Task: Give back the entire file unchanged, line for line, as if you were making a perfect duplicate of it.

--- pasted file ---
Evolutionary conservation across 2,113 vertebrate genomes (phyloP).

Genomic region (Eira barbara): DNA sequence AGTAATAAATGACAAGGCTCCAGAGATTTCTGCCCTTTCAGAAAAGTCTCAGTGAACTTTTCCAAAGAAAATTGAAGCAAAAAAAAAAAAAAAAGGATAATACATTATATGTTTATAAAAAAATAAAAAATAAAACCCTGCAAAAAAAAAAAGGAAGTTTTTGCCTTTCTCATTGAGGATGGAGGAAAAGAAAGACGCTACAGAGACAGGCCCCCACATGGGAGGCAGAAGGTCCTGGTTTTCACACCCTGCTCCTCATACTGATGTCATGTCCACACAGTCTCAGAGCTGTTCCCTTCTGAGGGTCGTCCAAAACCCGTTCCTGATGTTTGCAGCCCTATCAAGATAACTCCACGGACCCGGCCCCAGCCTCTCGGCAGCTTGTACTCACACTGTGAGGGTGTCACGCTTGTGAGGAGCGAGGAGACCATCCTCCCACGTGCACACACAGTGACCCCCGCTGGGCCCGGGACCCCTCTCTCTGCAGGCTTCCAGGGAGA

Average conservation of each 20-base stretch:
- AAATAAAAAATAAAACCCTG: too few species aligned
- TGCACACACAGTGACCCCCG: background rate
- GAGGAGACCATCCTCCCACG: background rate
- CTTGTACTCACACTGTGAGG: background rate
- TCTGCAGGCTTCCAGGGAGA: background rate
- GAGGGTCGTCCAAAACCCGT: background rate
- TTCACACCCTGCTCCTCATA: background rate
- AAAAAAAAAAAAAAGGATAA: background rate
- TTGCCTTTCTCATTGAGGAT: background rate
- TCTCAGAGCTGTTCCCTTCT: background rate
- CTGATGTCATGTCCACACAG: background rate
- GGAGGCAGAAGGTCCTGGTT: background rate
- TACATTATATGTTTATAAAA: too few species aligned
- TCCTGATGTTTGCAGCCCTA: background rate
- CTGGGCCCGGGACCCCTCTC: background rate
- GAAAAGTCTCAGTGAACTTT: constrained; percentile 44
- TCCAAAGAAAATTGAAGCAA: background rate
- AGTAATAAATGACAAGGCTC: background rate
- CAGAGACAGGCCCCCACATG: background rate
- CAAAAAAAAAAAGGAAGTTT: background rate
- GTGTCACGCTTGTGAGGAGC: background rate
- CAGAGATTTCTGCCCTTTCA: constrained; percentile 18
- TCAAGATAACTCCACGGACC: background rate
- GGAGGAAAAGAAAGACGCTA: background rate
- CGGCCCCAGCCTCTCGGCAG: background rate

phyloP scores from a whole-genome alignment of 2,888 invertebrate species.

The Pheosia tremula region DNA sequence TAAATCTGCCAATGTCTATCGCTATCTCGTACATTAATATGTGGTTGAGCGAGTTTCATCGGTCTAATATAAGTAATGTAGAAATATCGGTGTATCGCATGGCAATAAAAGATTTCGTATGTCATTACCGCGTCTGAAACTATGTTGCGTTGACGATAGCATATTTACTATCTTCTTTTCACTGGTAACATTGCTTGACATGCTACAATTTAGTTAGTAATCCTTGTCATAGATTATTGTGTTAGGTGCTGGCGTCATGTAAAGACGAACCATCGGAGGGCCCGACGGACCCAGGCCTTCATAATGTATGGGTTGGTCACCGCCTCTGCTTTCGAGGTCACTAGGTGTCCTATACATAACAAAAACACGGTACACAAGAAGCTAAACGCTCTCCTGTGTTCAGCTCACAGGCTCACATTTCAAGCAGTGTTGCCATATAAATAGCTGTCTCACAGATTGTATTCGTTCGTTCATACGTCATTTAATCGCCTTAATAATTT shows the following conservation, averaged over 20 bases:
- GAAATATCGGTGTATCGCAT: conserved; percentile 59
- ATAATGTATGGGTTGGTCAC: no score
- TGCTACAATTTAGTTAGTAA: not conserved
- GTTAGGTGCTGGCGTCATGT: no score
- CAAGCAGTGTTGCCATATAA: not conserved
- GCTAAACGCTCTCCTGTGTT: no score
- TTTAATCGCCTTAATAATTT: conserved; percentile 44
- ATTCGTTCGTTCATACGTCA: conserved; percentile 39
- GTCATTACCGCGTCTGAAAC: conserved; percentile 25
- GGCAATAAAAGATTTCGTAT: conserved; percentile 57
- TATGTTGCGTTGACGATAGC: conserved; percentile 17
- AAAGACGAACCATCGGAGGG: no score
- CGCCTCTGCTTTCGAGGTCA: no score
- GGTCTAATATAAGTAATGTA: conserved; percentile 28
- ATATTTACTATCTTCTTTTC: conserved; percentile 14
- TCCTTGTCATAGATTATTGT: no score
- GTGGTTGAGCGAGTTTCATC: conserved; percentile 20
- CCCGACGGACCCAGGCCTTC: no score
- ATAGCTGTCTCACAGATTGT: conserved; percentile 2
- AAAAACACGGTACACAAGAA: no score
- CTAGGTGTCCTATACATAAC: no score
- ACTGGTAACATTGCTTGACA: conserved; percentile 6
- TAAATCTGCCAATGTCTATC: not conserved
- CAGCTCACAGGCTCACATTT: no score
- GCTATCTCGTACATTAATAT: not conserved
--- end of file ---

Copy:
Evolutionary conservation across 2,113 vertebrate genomes (phyloP).

Genomic region (Eira barbara): DNA sequence AGTAATAAATGACAAGGCTCCAGAGATTTCTGCCCTTTCAGAAAAGTCTCAGTGAACTTTTCCAAAGAAAATTGAAGCAAAAAAAAAAAAAAAAGGATAATACATTATATGTTTATAAAAAAATAAAAAATAAAACCCTGCAAAAAAAAAAAGGAAGTTTTTGCCTTTCTCATTGAGGATGGAGGAAAAGAAAGACGCTACAGAGACAGGCCCCCACATGGGAGGCAGAAGGTCCTGGTTTTCACACCCTGCTCCTCATACTGATGTCATGTCCACACAGTCTCAGAGCTGTTCCCTTCTGAGGGTCGTCCAAAACCCGTTCCTGATGTTTGCAGCCCTATCAAGATAACTCCACGGACCCGGCCCCAGCCTCTCGGCAGCTTGTACTCACACTGTGAGGGTGTCACGCTTGTGAGGAGCGAGGAGACCATCCTCCCACGTGCACACACAGTGACCCCCGCTGGGCCCGGGACCCCTCTCTCTGCAGGCTTCCAGGGAGA

Average conservation of each 20-base stretch:
- AAATAAAAAATAAAACCCTG: too few species aligned
- TGCACACACAGTGACCCCCG: background rate
- GAGGAGACCATCCTCCCACG: background rate
- CTTGTACTCACACTGTGAGG: background rate
- TCTGCAGGCTTCCAGGGAGA: background rate
- GAGGGTCGTCCAAAACCCGT: background rate
- TTCACACCCTGCTCCTCATA: background rate
- AAAAAAAAAAAAAAGGATAA: background rate
- TTGCCTTTCTCATTGAGGAT: background rate
- TCTCAGAGCTGTTCCCTTCT: background rate
- CTGATGTCATGTCCACACAG: background rate
- GGAGGCAGAAGGTCCTGGTT: background rate
- TACATTATATGTTTATAAAA: too few species aligned
- TCCTGATGTTTGCAGCCCTA: background rate
- CTGGGCCCGGGACCCCTCTC: background rate
- GAAAAGTCTCAGTGAACTTT: constrained; percentile 44
- TCCAAAGAAAATTGAAGCAA: background rate
- AGTAATAAATGACAAGGCTC: background rate
- CAGAGACAGGCCCCCACATG: background rate
- CAAAAAAAAAAAGGAAGTTT: background rate
- GTGTCACGCTTGTGAGGAGC: background rate
- CAGAGATTTCTGCCCTTTCA: constrained; percentile 18
- TCAAGATAACTCCACGGACC: background rate
- GGAGGAAAAGAAAGACGCTA: background rate
- CGGCCCCAGCCTCTCGGCAG: background rate

phyloP scores from a whole-genome alignment of 2,888 invertebrate species.

The Pheosia tremula region DNA sequence TAAATCTGCCAATGTCTATCGCTATCTCGTACATTAATATGTGGTTGAGCGAGTTTCATCGGTCTAATATAAGTAATGTAGAAATATCGGTGTATCGCATGGCAATAAAAGATTTCGTATGTCATTACCGCGTCTGAAACTATGTTGCGTTGACGATAGCATATTTACTATCTTCTTTTCACTGGTAACATTGCTTGACATGCTACAATTTAGTTAGTAATCCTTGTCATAGATTATTGTGTTAGGTGCTGGCGTCATGTAAAGACGAACCATCGGAGGGCCCGACGGACCCAGGCCTTCATAATGTATGGGTTGGTCACCGCCTCTGCTTTCGAGGTCACTAGGTGTCCTATACATAACAAAAACACGGTACACAAGAAGCTAAACGCTCTCCTGTGTTCAGCTCACAGGCTCACATTTCAAGCAGTGTTGCCATATAAATAGCTGTCTCACAGATTGTATTCGTTCGTTCATACGTCATTTAATCGCCTTAATAATTT shows the following conservation, averaged over 20 bases:
- GAAATATCGGTGTATCGCAT: conserved; percentile 59
- ATAATGTATGGGTTGGTCAC: no score
- TGCTACAATTTAGTTAGTAA: not conserved
- GTTAGGTGCTGGCGTCATGT: no score
- CAAGCAGTGTTGCCATATAA: not conserved
- GCTAAACGCTCTCCTGTGTT: no score
- TTTAATCGCCTTAATAATTT: conserved; percentile 44
- ATTCGTTCGTTCATACGTCA: conserved; percentile 39
- GTCATTACCGCGTCTGAAAC: conserved; percentile 25
- GGCAATAAAAGATTTCGTAT: conserved; percentile 57
- TATGTTGCGTTGACGATAGC: conserved; percentile 17
- AAAGACGAACCATCGGAGGG: no score
- CGCCTCTGCTTTCGAGGTCA: no score
- GGTCTAATATAAGTAATGTA: conserved; percentile 28
- ATATTTACTATCTTCTTTTC: conserved; percentile 14
- TCCTTGTCATAGATTATTGT: no score
- GTGGTTGAGCGAGTTTCATC: conserved; percentile 20
- CCCGACGGACCCAGGCCTTC: no score
- ATAGCTGTCTCACAGATTGT: conserved; percentile 2
- AAAAACACGGTACACAAGAA: no score
- CTAGGTGTCCTATACATAAC: no score
- ACTGGTAACATTGCTTGACA: conserved; percentile 6
- TAAATCTGCCAATGTCTATC: not conserved
- CAGCTCACAGGCTCACATTT: no score
- GCTATCTCGTACATTAATAT: not conserved